The root causes of the conflict in Sierra Leone, as suggested by the ex-combatants presented in the previous chapter, can be divided into two kinds. One group consists of issues playing out on the local level: complaints about a general unwillingness of seniors to help their juniors; the injustice meted out by local courts controlled by corrupt elders and chiefs; and the control these elders exercised over productive and reproductive means, such as land and labour, and the resources necessary for marriage. The other group of causes plays out at the national or state level. Here, the focus is on the state's failure to provide accessible education for all; lack of job opportunities; and desire for a democratic system to replace an unfair and divisive clientelism. Gberie criticises some Western academics, conciliators, and aid agency workers for ‘presenting the murderous RUF as something of a misunderstood and misrepresented rural rebellion against the failed “patrimonial” state of Sierra Leone’ (2005: 13). But, as we have seen in the previous chapter, it was not only Western observers or aid workers who interpreted the conflict like this; many of the combatants who participated did so too.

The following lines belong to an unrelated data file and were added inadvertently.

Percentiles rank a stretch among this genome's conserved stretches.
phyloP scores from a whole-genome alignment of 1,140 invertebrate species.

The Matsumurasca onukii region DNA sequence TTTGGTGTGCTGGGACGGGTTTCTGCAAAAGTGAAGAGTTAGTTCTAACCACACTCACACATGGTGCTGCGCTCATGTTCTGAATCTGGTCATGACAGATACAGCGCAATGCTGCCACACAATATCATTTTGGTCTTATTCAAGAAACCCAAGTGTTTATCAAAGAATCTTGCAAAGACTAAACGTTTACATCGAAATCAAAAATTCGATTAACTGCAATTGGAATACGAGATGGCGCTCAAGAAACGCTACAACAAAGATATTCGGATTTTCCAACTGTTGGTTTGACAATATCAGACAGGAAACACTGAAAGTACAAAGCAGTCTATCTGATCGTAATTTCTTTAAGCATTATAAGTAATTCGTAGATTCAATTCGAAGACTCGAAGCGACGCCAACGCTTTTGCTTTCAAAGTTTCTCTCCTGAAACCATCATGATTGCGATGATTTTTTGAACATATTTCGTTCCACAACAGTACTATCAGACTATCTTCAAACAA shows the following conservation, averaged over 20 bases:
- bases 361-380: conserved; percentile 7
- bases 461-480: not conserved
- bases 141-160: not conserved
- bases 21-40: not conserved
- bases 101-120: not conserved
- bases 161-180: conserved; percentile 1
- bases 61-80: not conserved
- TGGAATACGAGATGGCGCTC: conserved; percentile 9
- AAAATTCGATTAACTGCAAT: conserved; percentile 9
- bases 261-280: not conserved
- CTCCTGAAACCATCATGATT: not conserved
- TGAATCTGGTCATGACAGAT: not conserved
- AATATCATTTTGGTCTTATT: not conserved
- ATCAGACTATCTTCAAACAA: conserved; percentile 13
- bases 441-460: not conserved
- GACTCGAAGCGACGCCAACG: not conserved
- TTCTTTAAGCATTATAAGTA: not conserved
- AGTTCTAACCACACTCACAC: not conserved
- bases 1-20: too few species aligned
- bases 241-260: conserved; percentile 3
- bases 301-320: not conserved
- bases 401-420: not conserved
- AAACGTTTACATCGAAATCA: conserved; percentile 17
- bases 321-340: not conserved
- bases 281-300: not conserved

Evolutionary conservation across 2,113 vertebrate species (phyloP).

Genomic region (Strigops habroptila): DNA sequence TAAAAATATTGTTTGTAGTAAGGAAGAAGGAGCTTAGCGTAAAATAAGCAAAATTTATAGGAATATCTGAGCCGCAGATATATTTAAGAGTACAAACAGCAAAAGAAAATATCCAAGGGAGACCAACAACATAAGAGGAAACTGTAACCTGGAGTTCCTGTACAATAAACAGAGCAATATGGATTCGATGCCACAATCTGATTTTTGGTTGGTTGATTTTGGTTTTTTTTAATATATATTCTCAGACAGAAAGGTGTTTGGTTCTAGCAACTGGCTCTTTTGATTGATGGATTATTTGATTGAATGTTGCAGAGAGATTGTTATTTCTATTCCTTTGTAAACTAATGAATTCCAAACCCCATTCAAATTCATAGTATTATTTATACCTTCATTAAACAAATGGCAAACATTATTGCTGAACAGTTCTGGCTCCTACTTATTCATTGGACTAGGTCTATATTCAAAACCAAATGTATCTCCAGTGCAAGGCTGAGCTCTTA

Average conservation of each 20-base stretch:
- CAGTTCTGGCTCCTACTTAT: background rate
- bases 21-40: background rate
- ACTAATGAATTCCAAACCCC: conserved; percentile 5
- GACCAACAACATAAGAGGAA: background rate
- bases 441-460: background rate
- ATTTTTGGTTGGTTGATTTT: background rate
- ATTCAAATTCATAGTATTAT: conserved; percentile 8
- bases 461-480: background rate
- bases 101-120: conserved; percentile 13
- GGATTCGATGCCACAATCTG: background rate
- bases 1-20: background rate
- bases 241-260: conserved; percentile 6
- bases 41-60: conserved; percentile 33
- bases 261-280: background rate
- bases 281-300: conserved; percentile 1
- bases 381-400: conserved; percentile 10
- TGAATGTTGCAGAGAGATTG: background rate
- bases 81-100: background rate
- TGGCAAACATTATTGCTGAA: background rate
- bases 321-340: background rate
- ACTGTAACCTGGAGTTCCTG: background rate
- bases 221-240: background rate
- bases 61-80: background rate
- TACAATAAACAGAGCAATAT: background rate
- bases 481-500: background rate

This chapter offers a historical analysis to examine whether indeed Sierra Leone was a patrimonial state, and why this system failed to meet the expectations of many of its subjects.
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